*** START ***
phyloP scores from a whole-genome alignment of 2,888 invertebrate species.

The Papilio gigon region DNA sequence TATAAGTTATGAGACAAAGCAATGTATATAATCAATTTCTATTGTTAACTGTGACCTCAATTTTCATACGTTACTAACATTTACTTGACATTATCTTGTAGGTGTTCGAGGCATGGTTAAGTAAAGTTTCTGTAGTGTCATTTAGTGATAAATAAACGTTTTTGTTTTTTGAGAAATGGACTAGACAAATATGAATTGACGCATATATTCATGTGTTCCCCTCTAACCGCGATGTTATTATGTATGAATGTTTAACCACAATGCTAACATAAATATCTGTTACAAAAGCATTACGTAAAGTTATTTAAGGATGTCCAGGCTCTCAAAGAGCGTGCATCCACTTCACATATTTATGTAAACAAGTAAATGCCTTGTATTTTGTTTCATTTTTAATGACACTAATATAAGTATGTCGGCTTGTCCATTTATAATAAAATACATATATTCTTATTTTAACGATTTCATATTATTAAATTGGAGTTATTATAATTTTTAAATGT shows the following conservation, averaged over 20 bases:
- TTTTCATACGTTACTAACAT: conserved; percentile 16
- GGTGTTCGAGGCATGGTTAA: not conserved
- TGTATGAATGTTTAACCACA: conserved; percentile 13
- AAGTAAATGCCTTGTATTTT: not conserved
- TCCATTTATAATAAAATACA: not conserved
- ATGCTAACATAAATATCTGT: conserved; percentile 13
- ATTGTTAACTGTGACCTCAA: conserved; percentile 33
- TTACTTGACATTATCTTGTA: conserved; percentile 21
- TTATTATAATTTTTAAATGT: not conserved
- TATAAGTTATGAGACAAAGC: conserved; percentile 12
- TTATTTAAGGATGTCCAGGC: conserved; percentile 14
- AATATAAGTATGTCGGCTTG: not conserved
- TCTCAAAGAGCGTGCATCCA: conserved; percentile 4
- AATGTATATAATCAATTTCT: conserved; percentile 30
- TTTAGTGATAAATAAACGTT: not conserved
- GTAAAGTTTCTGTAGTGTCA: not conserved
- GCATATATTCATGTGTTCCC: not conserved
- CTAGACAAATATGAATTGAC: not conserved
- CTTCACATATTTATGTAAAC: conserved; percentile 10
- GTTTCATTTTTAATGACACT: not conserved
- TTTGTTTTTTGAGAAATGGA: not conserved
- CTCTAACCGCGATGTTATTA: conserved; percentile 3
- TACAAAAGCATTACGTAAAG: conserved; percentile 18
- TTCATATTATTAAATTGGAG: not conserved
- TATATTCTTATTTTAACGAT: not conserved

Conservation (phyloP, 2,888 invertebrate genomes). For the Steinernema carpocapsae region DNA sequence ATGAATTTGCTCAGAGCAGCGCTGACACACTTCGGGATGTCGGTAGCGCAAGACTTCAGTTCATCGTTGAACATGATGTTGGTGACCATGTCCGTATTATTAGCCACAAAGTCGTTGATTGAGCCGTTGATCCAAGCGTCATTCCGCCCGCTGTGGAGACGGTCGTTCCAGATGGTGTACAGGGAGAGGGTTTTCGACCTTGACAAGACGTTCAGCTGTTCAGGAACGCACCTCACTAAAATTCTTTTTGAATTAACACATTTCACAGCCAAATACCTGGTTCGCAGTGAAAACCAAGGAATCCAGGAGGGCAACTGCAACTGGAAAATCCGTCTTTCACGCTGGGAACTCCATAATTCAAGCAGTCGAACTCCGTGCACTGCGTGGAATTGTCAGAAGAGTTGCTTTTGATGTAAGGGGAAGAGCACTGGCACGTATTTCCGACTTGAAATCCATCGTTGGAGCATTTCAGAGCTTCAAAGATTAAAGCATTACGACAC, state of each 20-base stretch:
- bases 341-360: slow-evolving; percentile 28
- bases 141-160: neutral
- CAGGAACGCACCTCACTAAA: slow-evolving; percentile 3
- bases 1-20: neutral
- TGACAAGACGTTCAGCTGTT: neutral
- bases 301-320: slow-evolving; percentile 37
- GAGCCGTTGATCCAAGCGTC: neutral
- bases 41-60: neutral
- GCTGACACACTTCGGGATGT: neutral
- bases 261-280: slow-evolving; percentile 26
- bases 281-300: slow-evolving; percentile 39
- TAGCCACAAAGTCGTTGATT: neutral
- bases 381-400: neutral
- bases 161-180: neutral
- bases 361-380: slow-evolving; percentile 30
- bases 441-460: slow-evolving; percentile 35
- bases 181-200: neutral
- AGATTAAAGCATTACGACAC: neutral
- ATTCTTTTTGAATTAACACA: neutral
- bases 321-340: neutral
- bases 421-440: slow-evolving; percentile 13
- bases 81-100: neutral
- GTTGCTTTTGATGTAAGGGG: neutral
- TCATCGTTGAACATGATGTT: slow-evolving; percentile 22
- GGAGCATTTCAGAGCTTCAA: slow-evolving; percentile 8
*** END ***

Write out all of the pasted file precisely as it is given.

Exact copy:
phyloP scores from a whole-genome alignment of 2,888 invertebrate species.

The Papilio gigon region DNA sequence TATAAGTTATGAGACAAAGCAATGTATATAATCAATTTCTATTGTTAACTGTGACCTCAATTTTCATACGTTACTAACATTTACTTGACATTATCTTGTAGGTGTTCGAGGCATGGTTAAGTAAAGTTTCTGTAGTGTCATTTAGTGATAAATAAACGTTTTTGTTTTTTGAGAAATGGACTAGACAAATATGAATTGACGCATATATTCATGTGTTCCCCTCTAACCGCGATGTTATTATGTATGAATGTTTAACCACAATGCTAACATAAATATCTGTTACAAAAGCATTACGTAAAGTTATTTAAGGATGTCCAGGCTCTCAAAGAGCGTGCATCCACTTCACATATTTATGTAAACAAGTAAATGCCTTGTATTTTGTTTCATTTTTAATGACACTAATATAAGTATGTCGGCTTGTCCATTTATAATAAAATACATATATTCTTATTTTAACGATTTCATATTATTAAATTGGAGTTATTATAATTTTTAAATGT shows the following conservation, averaged over 20 bases:
- TTTTCATACGTTACTAACAT: conserved; percentile 16
- GGTGTTCGAGGCATGGTTAA: not conserved
- TGTATGAATGTTTAACCACA: conserved; percentile 13
- AAGTAAATGCCTTGTATTTT: not conserved
- TCCATTTATAATAAAATACA: not conserved
- ATGCTAACATAAATATCTGT: conserved; percentile 13
- ATTGTTAACTGTGACCTCAA: conserved; percentile 33
- TTACTTGACATTATCTTGTA: conserved; percentile 21
- TTATTATAATTTTTAAATGT: not conserved
- TATAAGTTATGAGACAAAGC: conserved; percentile 12
- TTATTTAAGGATGTCCAGGC: conserved; percentile 14
- AATATAAGTATGTCGGCTTG: not conserved
- TCTCAAAGAGCGTGCATCCA: conserved; percentile 4
- AATGTATATAATCAATTTCT: conserved; percentile 30
- TTTAGTGATAAATAAACGTT: not conserved
- GTAAAGTTTCTGTAGTGTCA: not conserved
- GCATATATTCATGTGTTCCC: not conserved
- CTAGACAAATATGAATTGAC: not conserved
- CTTCACATATTTATGTAAAC: conserved; percentile 10
- GTTTCATTTTTAATGACACT: not conserved
- TTTGTTTTTTGAGAAATGGA: not conserved
- CTCTAACCGCGATGTTATTA: conserved; percentile 3
- TACAAAAGCATTACGTAAAG: conserved; percentile 18
- TTCATATTATTAAATTGGAG: not conserved
- TATATTCTTATTTTAACGAT: not conserved

Conservation (phyloP, 2,888 invertebrate genomes). For the Steinernema carpocapsae region DNA sequence ATGAATTTGCTCAGAGCAGCGCTGACACACTTCGGGATGTCGGTAGCGCAAGACTTCAGTTCATCGTTGAACATGATGTTGGTGACCATGTCCGTATTATTAGCCACAAAGTCGTTGATTGAGCCGTTGATCCAAGCGTCATTCCGCCCGCTGTGGAGACGGTCGTTCCAGATGGTGTACAGGGAGAGGGTTTTCGACCTTGACAAGACGTTCAGCTGTTCAGGAACGCACCTCACTAAAATTCTTTTTGAATTAACACATTTCACAGCCAAATACCTGGTTCGCAGTGAAAACCAAGGAATCCAGGAGGGCAACTGCAACTGGAAAATCCGTCTTTCACGCTGGGAACTCCATAATTCAAGCAGTCGAACTCCGTGCACTGCGTGGAATTGTCAGAAGAGTTGCTTTTGATGTAAGGGGAAGAGCACTGGCACGTATTTCCGACTTGAAATCCATCGTTGGAGCATTTCAGAGCTTCAAAGATTAAAGCATTACGACAC, state of each 20-base stretch:
- bases 341-360: slow-evolving; percentile 28
- bases 141-160: neutral
- CAGGAACGCACCTCACTAAA: slow-evolving; percentile 3
- bases 1-20: neutral
- TGACAAGACGTTCAGCTGTT: neutral
- bases 301-320: slow-evolving; percentile 37
- GAGCCGTTGATCCAAGCGTC: neutral
- bases 41-60: neutral
- GCTGACACACTTCGGGATGT: neutral
- bases 261-280: slow-evolving; percentile 26
- bases 281-300: slow-evolving; percentile 39
- TAGCCACAAAGTCGTTGATT: neutral
- bases 381-400: neutral
- bases 161-180: neutral
- bases 361-380: slow-evolving; percentile 30
- bases 441-460: slow-evolving; percentile 35
- bases 181-200: neutral
- AGATTAAAGCATTACGACAC: neutral
- ATTCTTTTTGAATTAACACA: neutral
- bases 321-340: neutral
- bases 421-440: slow-evolving; percentile 13
- bases 81-100: neutral
- GTTGCTTTTGATGTAAGGGG: neutral
- TCATCGTTGAACATGATGTT: slow-evolving; percentile 22
- GGAGCATTTCAGAGCTTCAA: slow-evolving; percentile 8